It’s not just the numbers of teens using marijuana that are increasing—it’s also the amount they’re using, according to a nationwide survey by "The Partnership at Drugfree.org" and MetLife Foundation.
Findings from the 23rd annual Partnership Attitude Tracking Study (PATS), indicate that heavy usage of marijuana by adolescents has risen by about 80 percent in the last four years, following a 10-year decrease that lasted from1998 to 2008, said Steve Pasierb, president of Drugfree.org, in a news statement May 2.
Based on surveys of 3,322 teens in grades 9-12 and 821 parents, the study displays a national trend of more frequent marijuana use. The number of teens reportedly using the illicit drug within the past month is up by 42 percent, according to PATS, while use within the past year is up by 26 percent.
Increased use is elevated slightly more among boys and minorities, with half of Hispanic teens admitting to using marijuana within the past year, compared to 40 percent of African Americans and 35 percent of Caucasians.
Overall, 10 percent of teenagers across the country said they had smoked around 20 times within the last month, putting the total figure of heavy teen users at 1.5 million.
"Ninety percent of all adult addicts started drug use in their teen years," Pasierb said in a statement, emphasizing the danger of marijuana as a gateway to more dangerous substances and the important role parents play in teen drug prevention.
“These findings are deeply disturbing as the increases we’re seeing in heavy, regular marijuana use among high school students can spell real trouble for these teens later on,” Pasierb said in a statement, adding that children who learn at home about the dangers of drug use are half as likely to use drugs.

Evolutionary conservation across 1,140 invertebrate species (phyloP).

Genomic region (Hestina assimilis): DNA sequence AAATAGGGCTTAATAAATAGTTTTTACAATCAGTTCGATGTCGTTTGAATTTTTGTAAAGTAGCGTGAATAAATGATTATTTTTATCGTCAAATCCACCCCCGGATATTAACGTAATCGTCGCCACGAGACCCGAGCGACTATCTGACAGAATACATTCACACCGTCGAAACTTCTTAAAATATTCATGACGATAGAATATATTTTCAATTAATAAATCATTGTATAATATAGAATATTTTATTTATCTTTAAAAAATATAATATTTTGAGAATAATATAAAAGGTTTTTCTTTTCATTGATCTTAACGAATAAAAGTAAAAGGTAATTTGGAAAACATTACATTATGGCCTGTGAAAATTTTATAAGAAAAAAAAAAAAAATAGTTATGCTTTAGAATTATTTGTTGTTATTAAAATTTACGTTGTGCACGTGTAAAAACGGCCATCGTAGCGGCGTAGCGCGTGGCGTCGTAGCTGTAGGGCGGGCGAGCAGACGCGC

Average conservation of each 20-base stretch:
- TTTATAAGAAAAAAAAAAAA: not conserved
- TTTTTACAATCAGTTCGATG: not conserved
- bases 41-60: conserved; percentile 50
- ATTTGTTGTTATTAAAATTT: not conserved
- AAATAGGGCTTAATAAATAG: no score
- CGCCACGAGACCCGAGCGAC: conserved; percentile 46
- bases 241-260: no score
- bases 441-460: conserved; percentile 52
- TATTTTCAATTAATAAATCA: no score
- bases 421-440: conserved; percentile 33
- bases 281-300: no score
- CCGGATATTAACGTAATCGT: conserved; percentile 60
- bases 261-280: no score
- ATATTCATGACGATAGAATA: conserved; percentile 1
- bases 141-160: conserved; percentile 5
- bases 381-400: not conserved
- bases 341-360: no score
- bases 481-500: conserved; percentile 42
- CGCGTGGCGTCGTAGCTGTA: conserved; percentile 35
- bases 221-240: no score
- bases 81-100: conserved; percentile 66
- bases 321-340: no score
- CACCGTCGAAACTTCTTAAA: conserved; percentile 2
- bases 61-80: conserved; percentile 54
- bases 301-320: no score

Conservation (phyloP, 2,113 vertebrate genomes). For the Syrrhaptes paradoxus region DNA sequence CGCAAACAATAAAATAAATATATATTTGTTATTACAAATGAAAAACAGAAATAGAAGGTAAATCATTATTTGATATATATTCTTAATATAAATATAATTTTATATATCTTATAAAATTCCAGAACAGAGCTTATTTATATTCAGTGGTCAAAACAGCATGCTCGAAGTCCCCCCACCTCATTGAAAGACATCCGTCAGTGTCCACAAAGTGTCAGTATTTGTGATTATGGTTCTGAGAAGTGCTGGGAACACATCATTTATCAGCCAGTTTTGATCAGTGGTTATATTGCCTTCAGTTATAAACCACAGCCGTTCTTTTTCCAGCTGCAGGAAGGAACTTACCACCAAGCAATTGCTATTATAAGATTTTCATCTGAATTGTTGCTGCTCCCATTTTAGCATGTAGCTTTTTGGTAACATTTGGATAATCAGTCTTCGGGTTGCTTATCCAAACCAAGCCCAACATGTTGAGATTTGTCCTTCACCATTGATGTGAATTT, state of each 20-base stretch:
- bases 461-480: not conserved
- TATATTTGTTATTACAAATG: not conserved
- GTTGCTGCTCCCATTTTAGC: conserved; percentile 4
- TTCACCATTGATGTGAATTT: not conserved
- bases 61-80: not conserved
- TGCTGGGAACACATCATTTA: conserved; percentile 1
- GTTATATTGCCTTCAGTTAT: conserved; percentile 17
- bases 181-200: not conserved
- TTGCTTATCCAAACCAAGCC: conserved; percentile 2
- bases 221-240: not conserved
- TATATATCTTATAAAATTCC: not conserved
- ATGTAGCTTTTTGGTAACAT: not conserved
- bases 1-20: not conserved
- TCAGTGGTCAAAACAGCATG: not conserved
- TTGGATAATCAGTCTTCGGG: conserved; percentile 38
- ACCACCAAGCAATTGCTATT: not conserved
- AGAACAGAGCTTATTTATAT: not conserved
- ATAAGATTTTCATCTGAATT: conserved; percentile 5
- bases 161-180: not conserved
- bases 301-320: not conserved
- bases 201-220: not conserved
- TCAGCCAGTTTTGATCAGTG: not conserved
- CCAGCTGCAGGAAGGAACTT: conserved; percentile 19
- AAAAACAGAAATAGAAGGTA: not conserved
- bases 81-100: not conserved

He warned parents not to tolerate what many consider to be a safer alternative to street drugs like crystal meth and heroin, or pharmaceuticals such as OxyContin, the use of which has been likened to an epidemic in the past. Abuse of OxyContin and other pain prescriptions such as Vicodin, however, stayed at 10 percent based on the PATS’s data.
While the survey was conducted nationally, Pasierb said that medical marijuana dispensaries could be a possible factor for elevated rates of use by teens in California, and that before selling to patients dispensaries should “make certain there is a medical reason.”
Medical marijuana patients in California are required to see a physician for an evaluation and to get a prescription prior to visiting a dispensary.
PATS was sponsored by MetLife Foundation and has a plus or minus 3-3.4 percent margin of error.
To see the full report, view the PDF attached to this article.